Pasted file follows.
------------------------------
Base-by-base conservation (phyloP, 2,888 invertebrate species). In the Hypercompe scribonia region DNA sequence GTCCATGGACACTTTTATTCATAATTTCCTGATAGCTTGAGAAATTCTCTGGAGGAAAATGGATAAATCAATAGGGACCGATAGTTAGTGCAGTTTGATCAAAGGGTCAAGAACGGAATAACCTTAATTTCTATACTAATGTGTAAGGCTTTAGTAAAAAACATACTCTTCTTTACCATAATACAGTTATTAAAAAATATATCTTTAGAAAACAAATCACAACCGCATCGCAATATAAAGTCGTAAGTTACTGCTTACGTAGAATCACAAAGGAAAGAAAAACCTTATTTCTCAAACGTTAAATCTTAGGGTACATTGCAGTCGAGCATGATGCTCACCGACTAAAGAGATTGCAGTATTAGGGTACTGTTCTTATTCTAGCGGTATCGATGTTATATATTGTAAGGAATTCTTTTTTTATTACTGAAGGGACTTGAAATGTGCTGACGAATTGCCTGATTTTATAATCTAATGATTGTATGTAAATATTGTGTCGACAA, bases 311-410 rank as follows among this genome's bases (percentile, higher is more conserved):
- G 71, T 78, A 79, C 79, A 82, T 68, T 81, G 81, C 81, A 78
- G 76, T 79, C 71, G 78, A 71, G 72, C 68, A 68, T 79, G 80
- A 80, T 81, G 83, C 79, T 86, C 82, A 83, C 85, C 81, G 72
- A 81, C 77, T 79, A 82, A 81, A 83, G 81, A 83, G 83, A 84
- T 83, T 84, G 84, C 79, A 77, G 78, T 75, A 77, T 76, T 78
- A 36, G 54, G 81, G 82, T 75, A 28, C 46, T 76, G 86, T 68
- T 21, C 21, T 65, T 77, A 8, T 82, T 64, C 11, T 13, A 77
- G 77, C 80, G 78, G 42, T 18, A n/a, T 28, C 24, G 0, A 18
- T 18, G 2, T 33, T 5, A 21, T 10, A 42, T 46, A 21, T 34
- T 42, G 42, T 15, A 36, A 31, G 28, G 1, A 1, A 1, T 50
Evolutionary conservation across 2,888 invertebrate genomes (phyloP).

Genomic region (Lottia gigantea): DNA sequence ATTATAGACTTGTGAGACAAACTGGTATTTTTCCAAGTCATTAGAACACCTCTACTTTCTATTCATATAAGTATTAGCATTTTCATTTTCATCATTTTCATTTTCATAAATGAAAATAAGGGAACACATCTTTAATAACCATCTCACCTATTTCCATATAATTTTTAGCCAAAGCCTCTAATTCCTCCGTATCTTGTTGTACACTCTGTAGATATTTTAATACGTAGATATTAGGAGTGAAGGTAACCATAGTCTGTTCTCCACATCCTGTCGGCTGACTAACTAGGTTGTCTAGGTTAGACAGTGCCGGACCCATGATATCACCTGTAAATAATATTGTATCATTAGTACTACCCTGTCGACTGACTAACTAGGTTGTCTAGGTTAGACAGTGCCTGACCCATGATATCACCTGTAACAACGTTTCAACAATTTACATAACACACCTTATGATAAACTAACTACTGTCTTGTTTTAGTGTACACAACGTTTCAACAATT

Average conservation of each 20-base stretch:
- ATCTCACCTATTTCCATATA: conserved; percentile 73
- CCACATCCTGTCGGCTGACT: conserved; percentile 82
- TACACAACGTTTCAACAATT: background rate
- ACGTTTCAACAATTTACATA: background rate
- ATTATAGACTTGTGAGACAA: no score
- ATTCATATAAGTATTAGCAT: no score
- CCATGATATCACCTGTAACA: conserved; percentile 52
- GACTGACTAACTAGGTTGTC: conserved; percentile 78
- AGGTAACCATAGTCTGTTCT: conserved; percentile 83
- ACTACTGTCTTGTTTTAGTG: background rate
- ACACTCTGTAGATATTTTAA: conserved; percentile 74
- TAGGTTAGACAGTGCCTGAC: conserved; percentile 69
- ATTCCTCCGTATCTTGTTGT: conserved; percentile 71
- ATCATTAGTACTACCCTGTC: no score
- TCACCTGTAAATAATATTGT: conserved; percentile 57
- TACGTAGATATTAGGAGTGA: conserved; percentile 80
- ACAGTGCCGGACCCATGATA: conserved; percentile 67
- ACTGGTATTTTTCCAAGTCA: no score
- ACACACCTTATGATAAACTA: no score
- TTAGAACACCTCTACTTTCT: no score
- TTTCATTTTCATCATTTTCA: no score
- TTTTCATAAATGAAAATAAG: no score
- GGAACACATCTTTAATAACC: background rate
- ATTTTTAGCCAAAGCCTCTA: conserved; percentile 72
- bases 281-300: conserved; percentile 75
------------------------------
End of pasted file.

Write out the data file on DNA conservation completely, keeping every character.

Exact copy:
Base-by-base conservation (phyloP, 2,888 invertebrate species). In the Hypercompe scribonia region DNA sequence GTCCATGGACACTTTTATTCATAATTTCCTGATAGCTTGAGAAATTCTCTGGAGGAAAATGGATAAATCAATAGGGACCGATAGTTAGTGCAGTTTGATCAAAGGGTCAAGAACGGAATAACCTTAATTTCTATACTAATGTGTAAGGCTTTAGTAAAAAACATACTCTTCTTTACCATAATACAGTTATTAAAAAATATATCTTTAGAAAACAAATCACAACCGCATCGCAATATAAAGTCGTAAGTTACTGCTTACGTAGAATCACAAAGGAAAGAAAAACCTTATTTCTCAAACGTTAAATCTTAGGGTACATTGCAGTCGAGCATGATGCTCACCGACTAAAGAGATTGCAGTATTAGGGTACTGTTCTTATTCTAGCGGTATCGATGTTATATATTGTAAGGAATTCTTTTTTTATTACTGAAGGGACTTGAAATGTGCTGACGAATTGCCTGATTTTATAATCTAATGATTGTATGTAAATATTGTGTCGACAA, bases 311-410 rank as follows among this genome's bases (percentile, higher is more conserved):
- G 71, T 78, A 79, C 79, A 82, T 68, T 81, G 81, C 81, A 78
- G 76, T 79, C 71, G 78, A 71, G 72, C 68, A 68, T 79, G 80
- A 80, T 81, G 83, C 79, T 86, C 82, A 83, C 85, C 81, G 72
- A 81, C 77, T 79, A 82, A 81, A 83, G 81, A 83, G 83, A 84
- T 83, T 84, G 84, C 79, A 77, G 78, T 75, A 77, T 76, T 78
- A 36, G 54, G 81, G 82, T 75, A 28, C 46, T 76, G 86, T 68
- T 21, C 21, T 65, T 77, A 8, T 82, T 64, C 11, T 13, A 77
- G 77, C 80, G 78, G 42, T 18, A n/a, T 28, C 24, G 0, A 18
- T 18, G 2, T 33, T 5, A 21, T 10, A 42, T 46, A 21, T 34
- T 42, G 42, T 15, A 36, A 31, G 28, G 1, A 1, A 1, T 50
Evolutionary conservation across 2,888 invertebrate genomes (phyloP).

Genomic region (Lottia gigantea): DNA sequence ATTATAGACTTGTGAGACAAACTGGTATTTTTCCAAGTCATTAGAACACCTCTACTTTCTATTCATATAAGTATTAGCATTTTCATTTTCATCATTTTCATTTTCATAAATGAAAATAAGGGAACACATCTTTAATAACCATCTCACCTATTTCCATATAATTTTTAGCCAAAGCCTCTAATTCCTCCGTATCTTGTTGTACACTCTGTAGATATTTTAATACGTAGATATTAGGAGTGAAGGTAACCATAGTCTGTTCTCCACATCCTGTCGGCTGACTAACTAGGTTGTCTAGGTTAGACAGTGCCGGACCCATGATATCACCTGTAAATAATATTGTATCATTAGTACTACCCTGTCGACTGACTAACTAGGTTGTCTAGGTTAGACAGTGCCTGACCCATGATATCACCTGTAACAACGTTTCAACAATTTACATAACACACCTTATGATAAACTAACTACTGTCTTGTTTTAGTGTACACAACGTTTCAACAATT

Average conservation of each 20-base stretch:
- ATCTCACCTATTTCCATATA: conserved; percentile 73
- CCACATCCTGTCGGCTGACT: conserved; percentile 82
- TACACAACGTTTCAACAATT: background rate
- ACGTTTCAACAATTTACATA: background rate
- ATTATAGACTTGTGAGACAA: no score
- ATTCATATAAGTATTAGCAT: no score
- CCATGATATCACCTGTAACA: conserved; percentile 52
- GACTGACTAACTAGGTTGTC: conserved; percentile 78
- AGGTAACCATAGTCTGTTCT: conserved; percentile 83
- ACTACTGTCTTGTTTTAGTG: background rate
- ACACTCTGTAGATATTTTAA: conserved; percentile 74
- TAGGTTAGACAGTGCCTGAC: conserved; percentile 69
- ATTCCTCCGTATCTTGTTGT: conserved; percentile 71
- ATCATTAGTACTACCCTGTC: no score
- TCACCTGTAAATAATATTGT: conserved; percentile 57
- TACGTAGATATTAGGAGTGA: conserved; percentile 80
- ACAGTGCCGGACCCATGATA: conserved; percentile 67
- ACTGGTATTTTTCCAAGTCA: no score
- ACACACCTTATGATAAACTA: no score
- TTAGAACACCTCTACTTTCT: no score
- TTTCATTTTCATCATTTTCA: no score
- TTTTCATAAATGAAAATAAG: no score
- GGAACACATCTTTAATAACC: background rate
- ATTTTTAGCCAAAGCCTCTA: conserved; percentile 72
- bases 281-300: conserved; percentile 75